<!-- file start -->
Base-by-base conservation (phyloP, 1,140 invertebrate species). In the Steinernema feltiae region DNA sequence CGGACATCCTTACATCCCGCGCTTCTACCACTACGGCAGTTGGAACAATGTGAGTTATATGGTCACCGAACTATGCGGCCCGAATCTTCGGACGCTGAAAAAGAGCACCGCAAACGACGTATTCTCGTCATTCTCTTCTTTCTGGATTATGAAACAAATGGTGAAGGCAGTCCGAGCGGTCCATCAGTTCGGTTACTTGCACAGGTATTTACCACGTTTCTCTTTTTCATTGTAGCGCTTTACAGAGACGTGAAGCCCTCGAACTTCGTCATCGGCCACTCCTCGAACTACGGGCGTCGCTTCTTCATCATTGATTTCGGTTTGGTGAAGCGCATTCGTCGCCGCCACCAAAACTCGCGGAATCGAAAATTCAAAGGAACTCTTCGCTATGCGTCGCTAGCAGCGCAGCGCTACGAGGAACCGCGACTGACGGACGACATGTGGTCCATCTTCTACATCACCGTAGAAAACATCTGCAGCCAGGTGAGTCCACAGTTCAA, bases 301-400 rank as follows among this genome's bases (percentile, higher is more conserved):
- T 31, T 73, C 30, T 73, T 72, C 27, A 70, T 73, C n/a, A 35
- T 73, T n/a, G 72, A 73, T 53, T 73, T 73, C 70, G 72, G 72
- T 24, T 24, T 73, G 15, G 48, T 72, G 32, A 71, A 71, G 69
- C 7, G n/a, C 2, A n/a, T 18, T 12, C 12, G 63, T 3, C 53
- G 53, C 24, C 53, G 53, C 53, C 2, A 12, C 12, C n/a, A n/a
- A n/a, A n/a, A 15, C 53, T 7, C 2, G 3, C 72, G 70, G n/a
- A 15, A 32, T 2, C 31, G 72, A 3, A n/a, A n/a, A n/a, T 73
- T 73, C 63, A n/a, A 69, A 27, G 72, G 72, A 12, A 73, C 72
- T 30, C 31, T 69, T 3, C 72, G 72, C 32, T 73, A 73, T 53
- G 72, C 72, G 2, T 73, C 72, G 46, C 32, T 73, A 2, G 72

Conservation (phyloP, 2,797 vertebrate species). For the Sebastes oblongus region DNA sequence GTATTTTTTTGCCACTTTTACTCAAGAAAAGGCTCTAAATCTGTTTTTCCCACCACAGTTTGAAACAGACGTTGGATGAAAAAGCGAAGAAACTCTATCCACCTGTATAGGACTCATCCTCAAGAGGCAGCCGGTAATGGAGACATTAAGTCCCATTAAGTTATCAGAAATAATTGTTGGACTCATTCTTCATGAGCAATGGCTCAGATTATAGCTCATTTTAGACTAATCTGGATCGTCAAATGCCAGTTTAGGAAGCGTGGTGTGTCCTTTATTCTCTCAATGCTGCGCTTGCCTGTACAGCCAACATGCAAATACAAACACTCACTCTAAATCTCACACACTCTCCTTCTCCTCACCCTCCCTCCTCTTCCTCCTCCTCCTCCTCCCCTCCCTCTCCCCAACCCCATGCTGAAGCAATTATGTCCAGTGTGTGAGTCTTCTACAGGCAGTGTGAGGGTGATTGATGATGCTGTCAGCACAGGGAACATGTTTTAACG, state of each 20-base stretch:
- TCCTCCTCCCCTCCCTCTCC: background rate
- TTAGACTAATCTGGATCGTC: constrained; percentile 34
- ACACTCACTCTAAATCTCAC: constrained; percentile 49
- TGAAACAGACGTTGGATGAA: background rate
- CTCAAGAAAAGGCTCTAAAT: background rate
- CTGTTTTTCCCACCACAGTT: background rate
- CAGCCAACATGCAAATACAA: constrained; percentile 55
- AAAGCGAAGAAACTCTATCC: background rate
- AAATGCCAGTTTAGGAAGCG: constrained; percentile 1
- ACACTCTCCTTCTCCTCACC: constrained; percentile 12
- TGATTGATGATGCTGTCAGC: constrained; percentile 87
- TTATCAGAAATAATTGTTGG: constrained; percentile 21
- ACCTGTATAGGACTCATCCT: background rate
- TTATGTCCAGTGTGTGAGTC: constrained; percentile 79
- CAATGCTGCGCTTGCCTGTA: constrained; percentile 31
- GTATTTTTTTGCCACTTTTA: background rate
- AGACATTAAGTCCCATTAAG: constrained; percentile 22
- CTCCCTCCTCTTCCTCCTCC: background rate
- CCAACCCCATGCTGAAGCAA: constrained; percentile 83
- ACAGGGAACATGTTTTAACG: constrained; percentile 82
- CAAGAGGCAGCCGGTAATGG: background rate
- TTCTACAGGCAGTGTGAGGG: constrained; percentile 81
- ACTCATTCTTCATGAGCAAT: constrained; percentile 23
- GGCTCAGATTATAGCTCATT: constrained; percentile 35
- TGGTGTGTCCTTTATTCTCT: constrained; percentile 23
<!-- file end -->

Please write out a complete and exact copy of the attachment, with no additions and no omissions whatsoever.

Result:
Base-by-base conservation (phyloP, 1,140 invertebrate species). In the Steinernema feltiae region DNA sequence CGGACATCCTTACATCCCGCGCTTCTACCACTACGGCAGTTGGAACAATGTGAGTTATATGGTCACCGAACTATGCGGCCCGAATCTTCGGACGCTGAAAAAGAGCACCGCAAACGACGTATTCTCGTCATTCTCTTCTTTCTGGATTATGAAACAAATGGTGAAGGCAGTCCGAGCGGTCCATCAGTTCGGTTACTTGCACAGGTATTTACCACGTTTCTCTTTTTCATTGTAGCGCTTTACAGAGACGTGAAGCCCTCGAACTTCGTCATCGGCCACTCCTCGAACTACGGGCGTCGCTTCTTCATCATTGATTTCGGTTTGGTGAAGCGCATTCGTCGCCGCCACCAAAACTCGCGGAATCGAAAATTCAAAGGAACTCTTCGCTATGCGTCGCTAGCAGCGCAGCGCTACGAGGAACCGCGACTGACGGACGACATGTGGTCCATCTTCTACATCACCGTAGAAAACATCTGCAGCCAGGTGAGTCCACAGTTCAA, bases 301-400 rank as follows among this genome's bases (percentile, higher is more conserved):
- T 31, T 73, C 30, T 73, T 72, C 27, A 70, T 73, C n/a, A 35
- T 73, T n/a, G 72, A 73, T 53, T 73, T 73, C 70, G 72, G 72
- T 24, T 24, T 73, G 15, G 48, T 72, G 32, A 71, A 71, G 69
- C 7, G n/a, C 2, A n/a, T 18, T 12, C 12, G 63, T 3, C 53
- G 53, C 24, C 53, G 53, C 53, C 2, A 12, C 12, C n/a, A n/a
- A n/a, A n/a, A 15, C 53, T 7, C 2, G 3, C 72, G 70, G n/a
- A 15, A 32, T 2, C 31, G 72, A 3, A n/a, A n/a, A n/a, T 73
- T 73, C 63, A n/a, A 69, A 27, G 72, G 72, A 12, A 73, C 72
- T 30, C 31, T 69, T 3, C 72, G 72, C 32, T 73, A 73, T 53
- G 72, C 72, G 2, T 73, C 72, G 46, C 32, T 73, A 2, G 72

Conservation (phyloP, 2,797 vertebrate species). For the Sebastes oblongus region DNA sequence GTATTTTTTTGCCACTTTTACTCAAGAAAAGGCTCTAAATCTGTTTTTCCCACCACAGTTTGAAACAGACGTTGGATGAAAAAGCGAAGAAACTCTATCCACCTGTATAGGACTCATCCTCAAGAGGCAGCCGGTAATGGAGACATTAAGTCCCATTAAGTTATCAGAAATAATTGTTGGACTCATTCTTCATGAGCAATGGCTCAGATTATAGCTCATTTTAGACTAATCTGGATCGTCAAATGCCAGTTTAGGAAGCGTGGTGTGTCCTTTATTCTCTCAATGCTGCGCTTGCCTGTACAGCCAACATGCAAATACAAACACTCACTCTAAATCTCACACACTCTCCTTCTCCTCACCCTCCCTCCTCTTCCTCCTCCTCCTCCTCCCCTCCCTCTCCCCAACCCCATGCTGAAGCAATTATGTCCAGTGTGTGAGTCTTCTACAGGCAGTGTGAGGGTGATTGATGATGCTGTCAGCACAGGGAACATGTTTTAACG, state of each 20-base stretch:
- TCCTCCTCCCCTCCCTCTCC: background rate
- TTAGACTAATCTGGATCGTC: constrained; percentile 34
- ACACTCACTCTAAATCTCAC: constrained; percentile 49
- TGAAACAGACGTTGGATGAA: background rate
- CTCAAGAAAAGGCTCTAAAT: background rate
- CTGTTTTTCCCACCACAGTT: background rate
- CAGCCAACATGCAAATACAA: constrained; percentile 55
- AAAGCGAAGAAACTCTATCC: background rate
- AAATGCCAGTTTAGGAAGCG: constrained; percentile 1
- ACACTCTCCTTCTCCTCACC: constrained; percentile 12
- TGATTGATGATGCTGTCAGC: constrained; percentile 87
- TTATCAGAAATAATTGTTGG: constrained; percentile 21
- ACCTGTATAGGACTCATCCT: background rate
- TTATGTCCAGTGTGTGAGTC: constrained; percentile 79
- CAATGCTGCGCTTGCCTGTA: constrained; percentile 31
- GTATTTTTTTGCCACTTTTA: background rate
- AGACATTAAGTCCCATTAAG: constrained; percentile 22
- CTCCCTCCTCTTCCTCCTCC: background rate
- CCAACCCCATGCTGAAGCAA: constrained; percentile 83
- ACAGGGAACATGTTTTAACG: constrained; percentile 82
- CAAGAGGCAGCCGGTAATGG: background rate
- TTCTACAGGCAGTGTGAGGG: constrained; percentile 81
- ACTCATTCTTCATGAGCAAT: constrained; percentile 23
- GGCTCAGATTATAGCTCATT: constrained; percentile 35
- TGGTGTGTCCTTTATTCTCT: constrained; percentile 23